German mystery before World Cup kick-off
By Noah Barkin
BERLIN (Reuters) – Under tight security and blue skies,
Germany prepared to kick off the 18th World Cup in the southern
city of Munich on Friday amid lingering questions over the
fitness of captain Michael Ballack.
Juergen Klinsmann’s team, the focus of intense media
scrutiny for months, will be hoping to silence the sceptics
with a strong start to the month-long tournament when they meet
Costa Rica at 6 p.m. (1600 GMT).
The German coach must decide whether Ballack, a gifted
playmaker and the team’s leading goalscorer, is fit enough to
take the pitch in the Bavarian capital.
Klinsmann said on Thursday that a calf injury Ballack
suffered in a friendly match against Colombia on June 2 would
keep him out of the Costa Rica match, but the midfielder may
have other ideas.
“I want to play,” screamed the headline on the top selling
Bild newspaper. German television and radio seized on the
story, filling their programs with renewed speculation on the
state of “the country’s calf.”
“We’ve worked on the injury intensively,” Ballack was
quoted as saying in Bild. “I feel fit. I’m no longer in any
pain. Whether I play against Costa Rica is up to the coach.”
Bild hinted the difference of opinion was the sign of a
rift between coach and captain, who have been at pains to
stress how good their relationship is.
Assuming Ballack does not play in the Group A opener, he is
likely to be replaced by Tim Borowski in central midfield, with
Bernd Schneider a top candidate for the captain’s armband.
Germany also play Poland and Ecuador in Group A. Those two
teams will meet in the western city of Gelsenkirchen at 9 p.m.
(1900 GMT) in the only other Friday match.
Munich, which styles itself as the “capital of soccer” and
is home to perennial German power Bayern Munich, was buzzing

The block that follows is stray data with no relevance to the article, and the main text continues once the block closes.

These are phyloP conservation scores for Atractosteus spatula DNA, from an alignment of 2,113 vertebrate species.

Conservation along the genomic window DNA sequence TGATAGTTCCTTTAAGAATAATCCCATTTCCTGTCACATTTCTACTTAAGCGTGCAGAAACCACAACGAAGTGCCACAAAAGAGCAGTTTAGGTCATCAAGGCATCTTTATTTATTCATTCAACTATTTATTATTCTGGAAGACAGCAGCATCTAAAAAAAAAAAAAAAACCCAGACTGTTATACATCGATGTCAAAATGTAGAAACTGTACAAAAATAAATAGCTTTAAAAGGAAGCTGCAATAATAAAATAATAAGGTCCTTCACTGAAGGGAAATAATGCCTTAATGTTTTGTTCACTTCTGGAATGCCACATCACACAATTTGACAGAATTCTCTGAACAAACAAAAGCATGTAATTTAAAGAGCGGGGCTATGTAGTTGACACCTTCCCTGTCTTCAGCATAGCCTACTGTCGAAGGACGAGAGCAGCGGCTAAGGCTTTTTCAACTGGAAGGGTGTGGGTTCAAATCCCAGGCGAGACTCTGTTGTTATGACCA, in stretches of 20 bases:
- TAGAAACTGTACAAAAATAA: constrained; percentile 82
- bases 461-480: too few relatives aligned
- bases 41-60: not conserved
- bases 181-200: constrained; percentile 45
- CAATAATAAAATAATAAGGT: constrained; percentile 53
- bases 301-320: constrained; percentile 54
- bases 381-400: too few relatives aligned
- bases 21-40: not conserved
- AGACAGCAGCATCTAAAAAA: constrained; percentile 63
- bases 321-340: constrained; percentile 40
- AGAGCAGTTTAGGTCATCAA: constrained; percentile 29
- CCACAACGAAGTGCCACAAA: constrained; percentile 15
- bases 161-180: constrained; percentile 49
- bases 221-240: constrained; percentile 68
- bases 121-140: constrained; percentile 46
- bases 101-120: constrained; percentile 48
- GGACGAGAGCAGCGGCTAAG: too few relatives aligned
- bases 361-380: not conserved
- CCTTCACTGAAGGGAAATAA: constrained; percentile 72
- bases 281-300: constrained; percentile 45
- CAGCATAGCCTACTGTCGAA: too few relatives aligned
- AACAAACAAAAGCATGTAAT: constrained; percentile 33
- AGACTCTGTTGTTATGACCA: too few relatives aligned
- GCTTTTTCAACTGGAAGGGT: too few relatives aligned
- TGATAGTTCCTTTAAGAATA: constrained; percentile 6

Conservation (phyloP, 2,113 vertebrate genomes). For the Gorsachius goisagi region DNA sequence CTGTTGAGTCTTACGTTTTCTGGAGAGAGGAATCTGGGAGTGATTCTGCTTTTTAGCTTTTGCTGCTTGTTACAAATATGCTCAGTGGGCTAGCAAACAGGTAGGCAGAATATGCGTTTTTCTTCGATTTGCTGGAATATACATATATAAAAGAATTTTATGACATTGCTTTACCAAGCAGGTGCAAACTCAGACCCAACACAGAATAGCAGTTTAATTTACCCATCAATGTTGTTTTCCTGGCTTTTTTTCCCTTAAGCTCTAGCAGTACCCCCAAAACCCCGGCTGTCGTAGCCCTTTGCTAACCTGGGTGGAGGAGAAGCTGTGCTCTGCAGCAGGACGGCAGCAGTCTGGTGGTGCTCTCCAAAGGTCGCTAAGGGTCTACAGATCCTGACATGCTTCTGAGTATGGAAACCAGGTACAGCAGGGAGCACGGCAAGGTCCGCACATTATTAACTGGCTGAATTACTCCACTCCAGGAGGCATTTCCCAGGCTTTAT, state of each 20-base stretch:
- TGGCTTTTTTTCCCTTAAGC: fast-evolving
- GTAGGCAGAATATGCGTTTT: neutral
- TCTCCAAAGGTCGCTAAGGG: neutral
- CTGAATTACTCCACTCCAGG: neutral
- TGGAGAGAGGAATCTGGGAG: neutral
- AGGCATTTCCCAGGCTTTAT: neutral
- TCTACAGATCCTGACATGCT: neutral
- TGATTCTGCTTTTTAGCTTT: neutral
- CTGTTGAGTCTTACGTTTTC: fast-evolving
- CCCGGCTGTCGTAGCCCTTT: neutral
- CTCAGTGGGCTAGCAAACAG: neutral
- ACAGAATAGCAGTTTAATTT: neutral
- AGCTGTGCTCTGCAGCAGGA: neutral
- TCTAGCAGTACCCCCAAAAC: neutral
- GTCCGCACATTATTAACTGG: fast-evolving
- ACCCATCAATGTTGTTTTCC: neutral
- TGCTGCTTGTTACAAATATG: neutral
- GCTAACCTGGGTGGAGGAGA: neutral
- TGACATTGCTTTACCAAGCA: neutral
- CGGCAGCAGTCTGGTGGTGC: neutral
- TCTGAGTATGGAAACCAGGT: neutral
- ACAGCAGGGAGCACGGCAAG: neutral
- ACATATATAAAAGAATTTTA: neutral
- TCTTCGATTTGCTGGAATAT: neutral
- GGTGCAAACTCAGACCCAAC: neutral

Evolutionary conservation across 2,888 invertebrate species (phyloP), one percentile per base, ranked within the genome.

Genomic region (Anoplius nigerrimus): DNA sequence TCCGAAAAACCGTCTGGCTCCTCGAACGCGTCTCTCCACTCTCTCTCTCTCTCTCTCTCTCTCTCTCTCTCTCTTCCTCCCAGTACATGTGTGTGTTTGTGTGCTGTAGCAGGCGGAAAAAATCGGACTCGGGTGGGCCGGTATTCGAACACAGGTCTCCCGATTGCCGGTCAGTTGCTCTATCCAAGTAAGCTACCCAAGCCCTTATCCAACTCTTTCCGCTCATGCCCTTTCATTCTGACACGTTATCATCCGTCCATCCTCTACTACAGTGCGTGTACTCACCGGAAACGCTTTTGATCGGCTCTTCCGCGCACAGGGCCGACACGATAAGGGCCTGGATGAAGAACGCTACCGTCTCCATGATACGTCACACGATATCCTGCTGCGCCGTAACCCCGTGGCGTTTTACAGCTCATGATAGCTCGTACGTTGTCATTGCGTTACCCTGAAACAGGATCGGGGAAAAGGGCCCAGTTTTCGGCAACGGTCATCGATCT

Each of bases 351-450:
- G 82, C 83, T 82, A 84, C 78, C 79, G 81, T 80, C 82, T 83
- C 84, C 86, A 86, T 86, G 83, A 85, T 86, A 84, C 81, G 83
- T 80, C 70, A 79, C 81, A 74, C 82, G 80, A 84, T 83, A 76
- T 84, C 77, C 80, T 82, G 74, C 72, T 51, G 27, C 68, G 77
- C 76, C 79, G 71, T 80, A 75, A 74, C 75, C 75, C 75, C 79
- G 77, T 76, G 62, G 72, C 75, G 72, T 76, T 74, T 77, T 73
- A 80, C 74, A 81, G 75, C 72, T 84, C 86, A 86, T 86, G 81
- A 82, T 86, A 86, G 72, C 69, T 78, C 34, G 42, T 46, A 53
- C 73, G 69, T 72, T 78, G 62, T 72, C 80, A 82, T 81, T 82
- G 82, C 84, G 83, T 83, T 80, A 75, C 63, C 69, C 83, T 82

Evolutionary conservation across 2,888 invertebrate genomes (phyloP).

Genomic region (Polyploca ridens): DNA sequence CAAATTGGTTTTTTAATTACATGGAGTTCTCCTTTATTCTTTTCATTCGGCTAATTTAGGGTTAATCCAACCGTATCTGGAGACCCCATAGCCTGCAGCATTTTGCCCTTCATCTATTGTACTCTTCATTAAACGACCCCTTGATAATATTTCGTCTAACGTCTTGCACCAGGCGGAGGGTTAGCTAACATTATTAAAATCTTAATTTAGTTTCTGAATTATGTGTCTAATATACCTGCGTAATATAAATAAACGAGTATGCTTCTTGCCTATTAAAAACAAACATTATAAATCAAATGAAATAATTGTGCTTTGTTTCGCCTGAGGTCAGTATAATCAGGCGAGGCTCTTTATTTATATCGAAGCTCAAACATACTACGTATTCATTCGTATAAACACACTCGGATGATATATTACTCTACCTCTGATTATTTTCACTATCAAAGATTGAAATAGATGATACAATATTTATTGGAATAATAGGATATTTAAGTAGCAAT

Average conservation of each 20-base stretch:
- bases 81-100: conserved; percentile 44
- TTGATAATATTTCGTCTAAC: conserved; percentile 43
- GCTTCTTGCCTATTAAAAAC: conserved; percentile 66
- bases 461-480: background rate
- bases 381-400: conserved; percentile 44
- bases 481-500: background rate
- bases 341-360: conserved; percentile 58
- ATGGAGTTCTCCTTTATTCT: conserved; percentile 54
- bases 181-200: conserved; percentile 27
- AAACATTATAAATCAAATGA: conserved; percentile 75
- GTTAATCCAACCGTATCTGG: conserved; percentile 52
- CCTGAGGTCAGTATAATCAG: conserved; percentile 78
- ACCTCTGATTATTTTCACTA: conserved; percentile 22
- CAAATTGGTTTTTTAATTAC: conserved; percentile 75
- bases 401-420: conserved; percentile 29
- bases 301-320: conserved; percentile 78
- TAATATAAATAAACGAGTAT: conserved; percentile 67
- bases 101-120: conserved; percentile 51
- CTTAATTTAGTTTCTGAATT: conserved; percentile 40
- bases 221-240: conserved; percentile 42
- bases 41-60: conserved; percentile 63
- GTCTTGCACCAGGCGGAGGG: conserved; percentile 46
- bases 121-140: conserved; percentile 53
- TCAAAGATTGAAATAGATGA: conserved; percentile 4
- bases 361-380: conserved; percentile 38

with excitement ahead of the match.
German and Costa Rican colours dominated the central
Marienplatz square, which thumped with festive football tunes.
Tourists and locals tucked into Bavarian wurst and beer under a
“It is a bit like Christmas for a child,” said Bavarian
Interior Ministry spokesman Rainer Riedl.
“The preparations have run for five years. Now the tree has
been decorated, the table set, and we are just waiting for the
presents, for this wonderful event to start.”
Still, the buzz of helicopters overhead and formidable
police presence on the streets of Munich were a reminder of the
security concerns surrounding the tournament, which is expected
to attract 1.5 million foreign visitors.
Many still associate the city with the massacre of Israeli
athletes by Palestinian guerrillas at the 1972 Olympic Games
and German police have put a massive security net in place to
ensure a smooth start to the world’s most-watched sporting
NATO AWACS radar aircraft will patrol the skies throughout
the tournament and 250,000 police are on duty around the
country. A comprehensive intelligence-sharing network has been
set up with a 24-hour unit in Berlin at its nerve center.
“Everyone can come, shout until they lose their voices,
have a great time and feel at home with friends but the message
to any hooligan or trouble maker is clear: security will
function and we are not here to joke around,” Riedl said.
Defending champions Brazil are favorites in the tournament,
which includes 32 teams and will be played in 12 cities across
Germany. The final is set for July 9 in Berlin.
(Additional reporting by Annika Breidthardt and Kevin Fylan
in Munich, Mark Trevelyan in Berlin)